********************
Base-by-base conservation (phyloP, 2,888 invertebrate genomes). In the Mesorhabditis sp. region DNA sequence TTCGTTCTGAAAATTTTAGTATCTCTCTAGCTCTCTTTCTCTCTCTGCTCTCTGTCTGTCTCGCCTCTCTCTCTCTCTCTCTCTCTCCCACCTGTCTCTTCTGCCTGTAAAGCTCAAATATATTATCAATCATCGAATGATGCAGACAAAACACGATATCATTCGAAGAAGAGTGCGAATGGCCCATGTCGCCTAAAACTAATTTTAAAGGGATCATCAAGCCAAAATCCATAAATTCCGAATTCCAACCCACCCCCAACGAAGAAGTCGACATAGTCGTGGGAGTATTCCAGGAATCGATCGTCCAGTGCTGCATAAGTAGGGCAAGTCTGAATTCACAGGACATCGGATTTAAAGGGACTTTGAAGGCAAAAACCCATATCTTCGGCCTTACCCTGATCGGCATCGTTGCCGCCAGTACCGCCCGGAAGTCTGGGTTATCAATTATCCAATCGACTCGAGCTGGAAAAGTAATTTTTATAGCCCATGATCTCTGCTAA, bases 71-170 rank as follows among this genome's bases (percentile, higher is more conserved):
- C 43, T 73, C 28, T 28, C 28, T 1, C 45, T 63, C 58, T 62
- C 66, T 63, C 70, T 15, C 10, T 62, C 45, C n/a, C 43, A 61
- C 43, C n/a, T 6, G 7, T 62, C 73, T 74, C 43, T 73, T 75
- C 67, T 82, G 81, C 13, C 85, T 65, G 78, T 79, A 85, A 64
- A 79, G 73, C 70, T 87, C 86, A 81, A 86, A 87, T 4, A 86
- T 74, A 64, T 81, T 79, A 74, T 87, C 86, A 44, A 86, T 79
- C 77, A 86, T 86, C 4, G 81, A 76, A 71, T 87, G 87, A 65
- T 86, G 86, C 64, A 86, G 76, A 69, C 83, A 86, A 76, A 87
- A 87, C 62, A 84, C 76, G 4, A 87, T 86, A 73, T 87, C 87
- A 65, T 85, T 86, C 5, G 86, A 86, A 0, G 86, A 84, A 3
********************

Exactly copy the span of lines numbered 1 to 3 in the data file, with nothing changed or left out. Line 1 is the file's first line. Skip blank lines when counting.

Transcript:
Base-by-base conservation (phyloP, 2,888 invertebrate genomes). In the Mesorhabditis sp. region DNA sequence TTCGTTCTGAAAATTTTAGTATCTCTCTAGCTCTCTTTCTCTCTCTGCTCTCTGTCTGTCTCGCCTCTCTCTCTCTCTCTCTCTCTCCCACCTGTCTCTTCTGCCTGTAAAGCTCAAATATATTATCAATCATCGAATGATGCAGACAAAACACGATATCATTCGAAGAAGAGTGCGAATGGCCCATGTCGCCTAAAACTAATTTTAAAGGGATCATCAAGCCAAAATCCATAAATTCCGAATTCCAACCCACCCCCAACGAAGAAGTCGACATAGTCGTGGGAGTATTCCAGGAATCGATCGTCCAGTGCTGCATAAGTAGGGCAAGTCTGAATTCACAGGACATCGGATTTAAAGGGACTTTGAAGGCAAAAACCCATATCTTCGGCCTTACCCTGATCGGCATCGTTGCCGCCAGTACCGCCCGGAAGTCTGGGTTATCAATTATCCAATCGACTCGAGCTGGAAAAGTAATTTTTATAGCCCATGATCTCTGCTAA, bases 71-170 rank as follows among this genome's bases (percentile, higher is more conserved):
- C 43, T 73, C 28, T 28, C 28, T 1, C 45, T 63, C 58, T 62
- C 66, T 63, C 70, T 15, C 10, T 62, C 45, C n/a, C 43, A 61